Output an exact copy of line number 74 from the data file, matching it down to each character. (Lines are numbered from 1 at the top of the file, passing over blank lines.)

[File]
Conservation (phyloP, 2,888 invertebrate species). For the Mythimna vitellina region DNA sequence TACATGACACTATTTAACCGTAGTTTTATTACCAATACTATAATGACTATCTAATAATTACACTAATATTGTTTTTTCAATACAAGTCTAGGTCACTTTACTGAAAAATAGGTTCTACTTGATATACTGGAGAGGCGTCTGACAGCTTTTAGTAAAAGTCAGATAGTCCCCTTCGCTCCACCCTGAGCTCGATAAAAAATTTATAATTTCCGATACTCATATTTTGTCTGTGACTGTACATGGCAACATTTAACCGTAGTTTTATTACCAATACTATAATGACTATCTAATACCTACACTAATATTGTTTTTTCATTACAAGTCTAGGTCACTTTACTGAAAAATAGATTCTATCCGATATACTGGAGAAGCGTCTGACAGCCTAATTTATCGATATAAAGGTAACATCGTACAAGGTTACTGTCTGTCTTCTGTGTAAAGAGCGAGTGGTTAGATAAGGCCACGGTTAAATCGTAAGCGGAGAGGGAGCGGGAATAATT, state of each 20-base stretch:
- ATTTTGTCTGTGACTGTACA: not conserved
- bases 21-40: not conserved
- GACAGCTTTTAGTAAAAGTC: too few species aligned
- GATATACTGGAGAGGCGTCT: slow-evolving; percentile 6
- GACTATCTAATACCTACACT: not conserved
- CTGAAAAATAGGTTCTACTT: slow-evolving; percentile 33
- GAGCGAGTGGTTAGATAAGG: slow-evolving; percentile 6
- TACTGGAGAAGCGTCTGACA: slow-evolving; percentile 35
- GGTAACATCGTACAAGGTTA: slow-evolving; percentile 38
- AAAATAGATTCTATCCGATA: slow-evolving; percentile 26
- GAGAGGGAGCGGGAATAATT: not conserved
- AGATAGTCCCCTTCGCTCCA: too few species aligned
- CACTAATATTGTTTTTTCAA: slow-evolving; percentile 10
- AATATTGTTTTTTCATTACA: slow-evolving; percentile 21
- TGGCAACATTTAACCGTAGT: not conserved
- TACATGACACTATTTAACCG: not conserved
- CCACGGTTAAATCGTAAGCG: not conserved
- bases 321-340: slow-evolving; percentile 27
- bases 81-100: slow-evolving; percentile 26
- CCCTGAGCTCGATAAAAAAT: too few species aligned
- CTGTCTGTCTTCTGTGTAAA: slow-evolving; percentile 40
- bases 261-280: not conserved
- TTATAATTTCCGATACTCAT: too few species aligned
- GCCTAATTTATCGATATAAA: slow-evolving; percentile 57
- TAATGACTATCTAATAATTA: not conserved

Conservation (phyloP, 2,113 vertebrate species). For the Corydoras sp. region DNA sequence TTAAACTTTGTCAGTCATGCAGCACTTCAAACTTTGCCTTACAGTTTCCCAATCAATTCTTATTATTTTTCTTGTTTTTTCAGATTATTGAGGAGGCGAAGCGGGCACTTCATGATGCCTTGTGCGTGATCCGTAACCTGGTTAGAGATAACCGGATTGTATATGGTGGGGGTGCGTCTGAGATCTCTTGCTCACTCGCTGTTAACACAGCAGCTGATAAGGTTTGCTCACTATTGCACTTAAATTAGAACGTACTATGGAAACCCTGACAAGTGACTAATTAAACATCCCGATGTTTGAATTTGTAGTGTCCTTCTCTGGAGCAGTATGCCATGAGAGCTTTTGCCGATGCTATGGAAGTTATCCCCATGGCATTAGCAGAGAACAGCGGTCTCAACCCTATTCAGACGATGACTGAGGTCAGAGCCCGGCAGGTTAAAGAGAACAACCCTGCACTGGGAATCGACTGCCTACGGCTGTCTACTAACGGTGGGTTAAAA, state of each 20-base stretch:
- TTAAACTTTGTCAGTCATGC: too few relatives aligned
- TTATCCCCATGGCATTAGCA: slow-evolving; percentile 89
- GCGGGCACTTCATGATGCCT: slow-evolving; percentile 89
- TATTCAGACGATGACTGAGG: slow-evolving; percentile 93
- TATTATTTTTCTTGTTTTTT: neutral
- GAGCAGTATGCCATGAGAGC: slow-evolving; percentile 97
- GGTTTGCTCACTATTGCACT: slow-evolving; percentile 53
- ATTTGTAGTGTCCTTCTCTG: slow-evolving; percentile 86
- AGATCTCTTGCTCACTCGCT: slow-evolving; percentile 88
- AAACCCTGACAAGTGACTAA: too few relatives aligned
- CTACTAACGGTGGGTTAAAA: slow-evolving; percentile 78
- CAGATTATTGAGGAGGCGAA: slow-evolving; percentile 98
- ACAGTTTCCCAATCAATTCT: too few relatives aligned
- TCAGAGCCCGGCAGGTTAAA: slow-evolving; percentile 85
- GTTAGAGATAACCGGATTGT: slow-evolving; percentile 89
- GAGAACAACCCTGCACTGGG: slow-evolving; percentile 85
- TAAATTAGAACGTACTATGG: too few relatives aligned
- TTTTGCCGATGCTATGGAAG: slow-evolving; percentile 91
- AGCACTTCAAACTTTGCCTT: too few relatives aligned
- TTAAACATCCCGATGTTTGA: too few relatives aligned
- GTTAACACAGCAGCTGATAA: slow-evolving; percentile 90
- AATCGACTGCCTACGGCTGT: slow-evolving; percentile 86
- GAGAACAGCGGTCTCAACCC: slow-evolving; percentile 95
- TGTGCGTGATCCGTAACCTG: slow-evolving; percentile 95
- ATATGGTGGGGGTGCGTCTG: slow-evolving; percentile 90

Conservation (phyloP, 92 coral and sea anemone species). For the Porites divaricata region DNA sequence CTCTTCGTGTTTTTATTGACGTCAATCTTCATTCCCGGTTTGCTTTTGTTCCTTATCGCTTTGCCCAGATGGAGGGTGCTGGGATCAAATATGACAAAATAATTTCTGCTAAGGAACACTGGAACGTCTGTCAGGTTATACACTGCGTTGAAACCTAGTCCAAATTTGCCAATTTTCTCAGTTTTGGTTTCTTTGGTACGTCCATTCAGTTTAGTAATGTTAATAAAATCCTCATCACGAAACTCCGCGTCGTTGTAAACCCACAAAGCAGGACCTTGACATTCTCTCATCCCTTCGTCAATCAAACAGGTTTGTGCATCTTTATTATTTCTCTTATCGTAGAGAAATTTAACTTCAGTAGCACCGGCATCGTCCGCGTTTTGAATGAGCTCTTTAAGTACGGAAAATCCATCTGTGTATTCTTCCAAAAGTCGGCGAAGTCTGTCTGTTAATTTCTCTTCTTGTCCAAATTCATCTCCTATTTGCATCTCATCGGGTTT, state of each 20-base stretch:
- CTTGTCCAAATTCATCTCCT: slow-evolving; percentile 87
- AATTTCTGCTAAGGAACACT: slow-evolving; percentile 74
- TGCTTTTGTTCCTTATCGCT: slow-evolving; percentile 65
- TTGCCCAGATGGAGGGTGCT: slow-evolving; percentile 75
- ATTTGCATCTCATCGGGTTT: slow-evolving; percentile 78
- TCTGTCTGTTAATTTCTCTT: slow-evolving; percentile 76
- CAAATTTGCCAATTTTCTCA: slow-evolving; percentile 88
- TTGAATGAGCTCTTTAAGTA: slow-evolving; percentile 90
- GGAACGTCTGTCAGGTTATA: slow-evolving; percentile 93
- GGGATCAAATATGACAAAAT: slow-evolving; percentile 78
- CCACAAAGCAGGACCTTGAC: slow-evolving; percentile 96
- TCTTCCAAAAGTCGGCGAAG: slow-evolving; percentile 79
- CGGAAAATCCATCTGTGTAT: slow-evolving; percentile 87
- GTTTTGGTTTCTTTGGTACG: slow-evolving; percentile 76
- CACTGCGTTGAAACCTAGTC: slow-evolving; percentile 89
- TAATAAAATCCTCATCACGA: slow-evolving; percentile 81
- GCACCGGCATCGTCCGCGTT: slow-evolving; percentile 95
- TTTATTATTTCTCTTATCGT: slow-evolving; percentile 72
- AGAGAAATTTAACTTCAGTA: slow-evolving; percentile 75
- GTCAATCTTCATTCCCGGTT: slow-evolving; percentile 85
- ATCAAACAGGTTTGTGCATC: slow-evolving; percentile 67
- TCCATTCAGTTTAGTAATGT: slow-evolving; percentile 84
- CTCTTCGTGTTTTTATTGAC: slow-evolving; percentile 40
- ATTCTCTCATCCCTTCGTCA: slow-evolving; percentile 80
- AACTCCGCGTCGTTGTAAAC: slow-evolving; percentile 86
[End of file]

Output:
- ATCAAACAGGTTTGTGCATC: slow-evolving; percentile 67